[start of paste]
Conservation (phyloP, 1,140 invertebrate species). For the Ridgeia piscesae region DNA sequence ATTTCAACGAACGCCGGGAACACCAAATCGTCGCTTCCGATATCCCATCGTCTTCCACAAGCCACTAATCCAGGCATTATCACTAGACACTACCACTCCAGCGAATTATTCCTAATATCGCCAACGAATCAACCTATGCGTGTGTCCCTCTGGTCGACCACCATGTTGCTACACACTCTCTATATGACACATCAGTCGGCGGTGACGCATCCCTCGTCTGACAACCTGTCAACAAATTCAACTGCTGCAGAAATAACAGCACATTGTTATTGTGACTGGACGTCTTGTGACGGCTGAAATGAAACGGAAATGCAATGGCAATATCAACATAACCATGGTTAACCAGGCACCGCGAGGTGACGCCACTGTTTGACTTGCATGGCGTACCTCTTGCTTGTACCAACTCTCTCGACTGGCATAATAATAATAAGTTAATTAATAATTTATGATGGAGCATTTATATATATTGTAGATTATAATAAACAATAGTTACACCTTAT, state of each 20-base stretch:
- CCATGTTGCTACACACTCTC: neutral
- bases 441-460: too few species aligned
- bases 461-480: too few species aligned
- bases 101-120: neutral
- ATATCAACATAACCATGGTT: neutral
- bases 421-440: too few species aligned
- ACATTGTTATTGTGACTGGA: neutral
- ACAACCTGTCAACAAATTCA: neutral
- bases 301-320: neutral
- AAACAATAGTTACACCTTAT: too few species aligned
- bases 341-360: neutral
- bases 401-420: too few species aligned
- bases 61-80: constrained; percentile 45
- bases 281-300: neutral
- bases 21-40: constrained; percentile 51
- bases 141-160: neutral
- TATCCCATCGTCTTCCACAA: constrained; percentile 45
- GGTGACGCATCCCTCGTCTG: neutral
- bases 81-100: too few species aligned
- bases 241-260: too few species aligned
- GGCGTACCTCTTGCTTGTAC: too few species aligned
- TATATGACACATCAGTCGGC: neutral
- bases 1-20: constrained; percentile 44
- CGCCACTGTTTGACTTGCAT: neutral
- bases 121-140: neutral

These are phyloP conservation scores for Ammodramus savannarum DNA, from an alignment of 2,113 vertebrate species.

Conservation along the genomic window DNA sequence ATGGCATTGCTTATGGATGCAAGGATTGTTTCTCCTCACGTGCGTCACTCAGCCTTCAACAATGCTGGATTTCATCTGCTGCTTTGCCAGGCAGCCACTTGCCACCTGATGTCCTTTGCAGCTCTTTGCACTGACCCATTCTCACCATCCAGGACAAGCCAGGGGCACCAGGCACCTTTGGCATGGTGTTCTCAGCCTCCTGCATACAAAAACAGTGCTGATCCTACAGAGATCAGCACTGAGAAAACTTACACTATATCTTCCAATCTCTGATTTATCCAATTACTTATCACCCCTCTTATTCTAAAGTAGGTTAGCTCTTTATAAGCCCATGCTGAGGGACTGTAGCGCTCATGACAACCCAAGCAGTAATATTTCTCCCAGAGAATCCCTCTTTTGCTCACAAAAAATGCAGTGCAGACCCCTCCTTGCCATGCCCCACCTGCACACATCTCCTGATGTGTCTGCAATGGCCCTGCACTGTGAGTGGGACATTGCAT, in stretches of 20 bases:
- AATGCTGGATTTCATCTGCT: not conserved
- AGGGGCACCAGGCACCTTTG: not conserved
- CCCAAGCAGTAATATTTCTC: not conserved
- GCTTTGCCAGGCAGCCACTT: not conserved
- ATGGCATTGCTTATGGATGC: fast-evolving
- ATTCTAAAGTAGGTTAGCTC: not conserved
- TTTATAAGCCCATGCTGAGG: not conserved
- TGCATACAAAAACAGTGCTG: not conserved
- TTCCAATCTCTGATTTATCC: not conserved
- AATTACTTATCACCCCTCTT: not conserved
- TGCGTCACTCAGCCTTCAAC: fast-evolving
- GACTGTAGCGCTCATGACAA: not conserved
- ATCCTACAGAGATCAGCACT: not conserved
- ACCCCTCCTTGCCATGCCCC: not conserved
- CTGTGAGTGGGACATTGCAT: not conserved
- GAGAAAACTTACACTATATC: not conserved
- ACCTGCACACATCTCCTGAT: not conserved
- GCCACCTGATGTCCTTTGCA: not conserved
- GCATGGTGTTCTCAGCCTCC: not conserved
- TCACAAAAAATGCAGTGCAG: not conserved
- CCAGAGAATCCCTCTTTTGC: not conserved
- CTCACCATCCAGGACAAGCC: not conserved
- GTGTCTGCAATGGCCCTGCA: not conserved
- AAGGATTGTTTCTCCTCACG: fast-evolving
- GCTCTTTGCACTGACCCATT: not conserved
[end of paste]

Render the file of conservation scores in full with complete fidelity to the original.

Conservation (phyloP, 1,140 invertebrate species). For the Ridgeia piscesae region DNA sequence ATTTCAACGAACGCCGGGAACACCAAATCGTCGCTTCCGATATCCCATCGTCTTCCACAAGCCACTAATCCAGGCATTATCACTAGACACTACCACTCCAGCGAATTATTCCTAATATCGCCAACGAATCAACCTATGCGTGTGTCCCTCTGGTCGACCACCATGTTGCTACACACTCTCTATATGACACATCAGTCGGCGGTGACGCATCCCTCGTCTGACAACCTGTCAACAAATTCAACTGCTGCAGAAATAACAGCACATTGTTATTGTGACTGGACGTCTTGTGACGGCTGAAATGAAACGGAAATGCAATGGCAATATCAACATAACCATGGTTAACCAGGCACCGCGAGGTGACGCCACTGTTTGACTTGCATGGCGTACCTCTTGCTTGTACCAACTCTCTCGACTGGCATAATAATAATAAGTTAATTAATAATTTATGATGGAGCATTTATATATATTGTAGATTATAATAAACAATAGTTACACCTTAT, state of each 20-base stretch:
- CCATGTTGCTACACACTCTC: neutral
- bases 441-460: too few species aligned
- bases 461-480: too few species aligned
- bases 101-120: neutral
- ATATCAACATAACCATGGTT: neutral
- bases 421-440: too few species aligned
- ACATTGTTATTGTGACTGGA: neutral
- ACAACCTGTCAACAAATTCA: neutral
- bases 301-320: neutral
- AAACAATAGTTACACCTTAT: too few species aligned
- bases 341-360: neutral
- bases 401-420: too few species aligned
- bases 61-80: constrained; percentile 45
- bases 281-300: neutral
- bases 21-40: constrained; percentile 51
- bases 141-160: neutral
- TATCCCATCGTCTTCCACAA: constrained; percentile 45
- GGTGACGCATCCCTCGTCTG: neutral
- bases 81-100: too few species aligned
- bases 241-260: too few species aligned
- GGCGTACCTCTTGCTTGTAC: too few species aligned
- TATATGACACATCAGTCGGC: neutral
- bases 1-20: constrained; percentile 44
- CGCCACTGTTTGACTTGCAT: neutral
- bases 121-140: neutral

These are phyloP conservation scores for Ammodramus savannarum DNA, from an alignment of 2,113 vertebrate species.

Conservation along the genomic window DNA sequence ATGGCATTGCTTATGGATGCAAGGATTGTTTCTCCTCACGTGCGTCACTCAGCCTTCAACAATGCTGGATTTCATCTGCTGCTTTGCCAGGCAGCCACTTGCCACCTGATGTCCTTTGCAGCTCTTTGCACTGACCCATTCTCACCATCCAGGACAAGCCAGGGGCACCAGGCACCTTTGGCATGGTGTTCTCAGCCTCCTGCATACAAAAACAGTGCTGATCCTACAGAGATCAGCACTGAGAAAACTTACACTATATCTTCCAATCTCTGATTTATCCAATTACTTATCACCCCTCTTATTCTAAAGTAGGTTAGCTCTTTATAAGCCCATGCTGAGGGACTGTAGCGCTCATGACAACCCAAGCAGTAATATTTCTCCCAGAGAATCCCTCTTTTGCTCACAAAAAATGCAGTGCAGACCCCTCCTTGCCATGCCCCACCTGCACACATCTCCTGATGTGTCTGCAATGGCCCTGCACTGTGAGTGGGACATTGCAT, in stretches of 20 bases:
- AATGCTGGATTTCATCTGCT: not conserved
- AGGGGCACCAGGCACCTTTG: not conserved
- CCCAAGCAGTAATATTTCTC: not conserved
- GCTTTGCCAGGCAGCCACTT: not conserved
- ATGGCATTGCTTATGGATGC: fast-evolving
- ATTCTAAAGTAGGTTAGCTC: not conserved
- TTTATAAGCCCATGCTGAGG: not conserved
- TGCATACAAAAACAGTGCTG: not conserved
- TTCCAATCTCTGATTTATCC: not conserved
- AATTACTTATCACCCCTCTT: not conserved
- TGCGTCACTCAGCCTTCAAC: fast-evolving
- GACTGTAGCGCTCATGACAA: not conserved
- ATCCTACAGAGATCAGCACT: not conserved
- ACCCCTCCTTGCCATGCCCC: not conserved
- CTGTGAGTGGGACATTGCAT: not conserved
- GAGAAAACTTACACTATATC: not conserved
- ACCTGCACACATCTCCTGAT: not conserved
- GCCACCTGATGTCCTTTGCA: not conserved
- GCATGGTGTTCTCAGCCTCC: not conserved
- TCACAAAAAATGCAGTGCAG: not conserved
- CCAGAGAATCCCTCTTTTGC: not conserved
- CTCACCATCCAGGACAAGCC: not conserved
- GTGTCTGCAATGGCCCTGCA: not conserved
- AAGGATTGTTTCTCCTCACG: fast-evolving
- GCTCTTTGCACTGACCCATT: not conserved